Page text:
Royal Opera House Covent Garden
R. Strauss: Capriccio, a concert performance
The Countess: Renee Fleming
Strauss’s last opera is once more about the nature of his art. Is the poet greater than the composer; is the librettist greater than the opera?
After Capriccio Strauss will compose the four last songs which of all music written harvests our midnight moments in plaintiff reminiscence. Those four last songs feed the ear with the bearded barely that the reaper gathered in early in life’s lost time and that still echo cheerly along the lone road we each must take to many towered Camelot. After the four last songs Strauss’s preoccupation with these questions of art – will – for many who love his music – pale into insignificance. Yet the questions Strauss poses in Capriccio and the equivocal answers he teases from his pose are hugely significant.
The conceit is the countess as a patron of the arts from some late baroque or early classical court holds sway over the rivalries between the poet; the composer and the impresario who makes their ideas work on stage. The notion is balanced but nevertheless as it is an opera the outcome of the debate is inevitably unbalanced. In the end music gives shape to all the various arguments and therefore music’s power sways – as Dryden once tellingly observed.
The Countess however who is to judge is unable to answer her own question in a final sense. It is to that refined sweetness that Strauss devotes this opera. The countess puts into musical line her preoccupations with her life line – love. here we return to the bittersweet of the Marschallin; also to Arabella; and perhaps to the princess in Der Frau Ohne Schatten – which was once memorably translated by a academic grandee of Queen Mary University as the woman with no shoes – no names no pack drill as they once said in the army.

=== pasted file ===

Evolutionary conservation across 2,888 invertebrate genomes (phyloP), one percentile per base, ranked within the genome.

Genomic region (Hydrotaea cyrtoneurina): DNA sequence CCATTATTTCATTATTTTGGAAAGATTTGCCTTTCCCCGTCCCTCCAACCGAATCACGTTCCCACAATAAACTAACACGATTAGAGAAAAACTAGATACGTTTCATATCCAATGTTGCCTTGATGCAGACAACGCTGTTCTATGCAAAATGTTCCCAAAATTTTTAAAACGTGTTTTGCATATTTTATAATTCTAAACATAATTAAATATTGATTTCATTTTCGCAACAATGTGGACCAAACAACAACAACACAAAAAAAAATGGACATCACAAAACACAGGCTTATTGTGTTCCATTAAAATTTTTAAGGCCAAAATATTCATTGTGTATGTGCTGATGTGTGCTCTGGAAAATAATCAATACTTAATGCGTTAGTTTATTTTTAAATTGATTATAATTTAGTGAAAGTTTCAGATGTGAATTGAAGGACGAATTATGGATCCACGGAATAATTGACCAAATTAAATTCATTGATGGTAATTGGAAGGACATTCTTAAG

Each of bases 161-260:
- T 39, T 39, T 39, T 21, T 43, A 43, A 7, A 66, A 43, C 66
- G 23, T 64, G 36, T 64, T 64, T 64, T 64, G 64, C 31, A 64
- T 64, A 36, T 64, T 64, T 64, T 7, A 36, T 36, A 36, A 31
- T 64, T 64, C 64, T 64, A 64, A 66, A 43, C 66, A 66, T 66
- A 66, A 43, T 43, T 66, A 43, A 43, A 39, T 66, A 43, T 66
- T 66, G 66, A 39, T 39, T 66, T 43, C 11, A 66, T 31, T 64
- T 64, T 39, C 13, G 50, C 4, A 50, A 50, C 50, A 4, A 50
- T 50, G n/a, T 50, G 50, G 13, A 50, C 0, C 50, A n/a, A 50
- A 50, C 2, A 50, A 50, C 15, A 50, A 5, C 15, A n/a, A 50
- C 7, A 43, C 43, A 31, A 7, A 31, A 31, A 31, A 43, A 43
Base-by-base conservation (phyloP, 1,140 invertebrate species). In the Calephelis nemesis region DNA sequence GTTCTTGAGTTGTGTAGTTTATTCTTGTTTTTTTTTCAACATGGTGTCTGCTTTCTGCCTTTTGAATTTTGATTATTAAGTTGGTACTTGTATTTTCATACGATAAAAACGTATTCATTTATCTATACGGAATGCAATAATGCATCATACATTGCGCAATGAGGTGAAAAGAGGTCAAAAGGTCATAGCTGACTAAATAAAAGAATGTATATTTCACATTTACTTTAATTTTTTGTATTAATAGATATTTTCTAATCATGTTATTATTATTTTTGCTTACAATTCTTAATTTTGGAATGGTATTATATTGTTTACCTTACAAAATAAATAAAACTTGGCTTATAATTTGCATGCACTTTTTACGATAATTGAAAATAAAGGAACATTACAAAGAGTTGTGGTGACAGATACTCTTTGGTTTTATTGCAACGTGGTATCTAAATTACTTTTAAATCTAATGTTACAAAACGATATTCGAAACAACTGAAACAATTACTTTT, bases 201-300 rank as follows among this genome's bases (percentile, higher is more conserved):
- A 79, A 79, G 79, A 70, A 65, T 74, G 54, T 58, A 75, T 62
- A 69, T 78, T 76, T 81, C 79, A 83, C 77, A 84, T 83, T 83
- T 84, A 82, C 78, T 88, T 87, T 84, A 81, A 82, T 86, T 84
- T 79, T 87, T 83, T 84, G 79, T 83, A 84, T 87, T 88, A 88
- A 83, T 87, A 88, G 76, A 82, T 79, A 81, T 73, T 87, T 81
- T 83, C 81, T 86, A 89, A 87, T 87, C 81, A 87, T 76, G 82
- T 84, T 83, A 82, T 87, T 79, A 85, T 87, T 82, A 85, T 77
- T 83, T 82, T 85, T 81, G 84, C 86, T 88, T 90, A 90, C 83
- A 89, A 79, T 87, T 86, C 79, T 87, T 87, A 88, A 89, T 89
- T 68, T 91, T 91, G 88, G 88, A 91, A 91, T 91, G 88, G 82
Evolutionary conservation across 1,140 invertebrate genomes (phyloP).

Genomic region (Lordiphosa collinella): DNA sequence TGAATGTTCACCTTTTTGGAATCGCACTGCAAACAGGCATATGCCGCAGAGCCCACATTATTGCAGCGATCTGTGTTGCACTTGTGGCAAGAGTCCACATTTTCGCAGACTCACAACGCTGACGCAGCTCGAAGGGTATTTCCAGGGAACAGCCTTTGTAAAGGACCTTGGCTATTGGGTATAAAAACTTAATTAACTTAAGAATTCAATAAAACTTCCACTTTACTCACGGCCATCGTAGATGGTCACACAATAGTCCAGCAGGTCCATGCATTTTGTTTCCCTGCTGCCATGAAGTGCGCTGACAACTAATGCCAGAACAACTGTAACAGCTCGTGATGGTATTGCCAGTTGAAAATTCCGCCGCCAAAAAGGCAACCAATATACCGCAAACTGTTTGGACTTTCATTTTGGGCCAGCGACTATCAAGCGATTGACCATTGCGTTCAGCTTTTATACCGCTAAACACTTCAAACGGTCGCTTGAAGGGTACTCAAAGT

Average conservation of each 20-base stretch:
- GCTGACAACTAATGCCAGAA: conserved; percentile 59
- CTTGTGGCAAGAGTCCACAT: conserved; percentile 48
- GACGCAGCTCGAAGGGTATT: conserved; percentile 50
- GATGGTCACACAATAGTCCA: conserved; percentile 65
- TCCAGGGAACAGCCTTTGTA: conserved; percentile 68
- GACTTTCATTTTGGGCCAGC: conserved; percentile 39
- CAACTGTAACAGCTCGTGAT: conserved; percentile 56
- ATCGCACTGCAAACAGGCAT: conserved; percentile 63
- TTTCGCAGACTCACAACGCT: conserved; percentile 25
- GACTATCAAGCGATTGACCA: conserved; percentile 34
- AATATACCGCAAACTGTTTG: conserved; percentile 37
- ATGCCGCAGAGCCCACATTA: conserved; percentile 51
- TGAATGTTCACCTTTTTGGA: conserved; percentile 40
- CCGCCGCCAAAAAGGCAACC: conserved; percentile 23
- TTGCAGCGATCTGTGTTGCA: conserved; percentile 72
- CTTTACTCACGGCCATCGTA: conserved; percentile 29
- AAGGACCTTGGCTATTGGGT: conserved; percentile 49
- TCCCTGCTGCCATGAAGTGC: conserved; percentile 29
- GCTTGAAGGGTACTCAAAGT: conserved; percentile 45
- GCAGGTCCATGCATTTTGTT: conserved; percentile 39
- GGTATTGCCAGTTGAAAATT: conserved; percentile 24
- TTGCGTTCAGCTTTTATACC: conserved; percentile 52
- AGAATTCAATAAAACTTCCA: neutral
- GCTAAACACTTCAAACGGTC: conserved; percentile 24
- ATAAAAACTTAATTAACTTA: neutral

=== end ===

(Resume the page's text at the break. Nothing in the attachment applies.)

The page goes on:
In Capriccio though there is as ever compelling music for the voice and not least for the countess – the composer lavishes upon the Orchestra the final word or perhaps one should say essays the most telling music. In that deliberate choice Strauss tells us where his heart lies even if in his head he wants the poets to win the argument.
The closing thirty minutes of the opera include the most wonderful extended piece of mood-music ever penned. In it he catches – like later in the four last songs – something so profoundly felt of the beauty in the fragility of life’s transience that words melt before it like incense before an altar. This is followed by a long gentle aria which is rather akin in shape and scope to the long plaintive scene of the Marschallin alone in Act I of Der Rosenkavalier, save the countess is less preoccupied with herself and her fading charms than the Marschallin but though her troubles are grander and more noble her answer is no more certain or more profound.
Strauss wrote this for role a soprano and it has been a role that in its time has drawn great singers in their later careers to its mellifluous melodiousness. It is a role Renee Fleming has over recent years made her own. At Covent Garden she brought an elegiac fragility to the Countess which was deeply affecting.
Nevertheless this is an opera where for me the unsung hero remains the orchestral music. And I think that is what Strauss intended.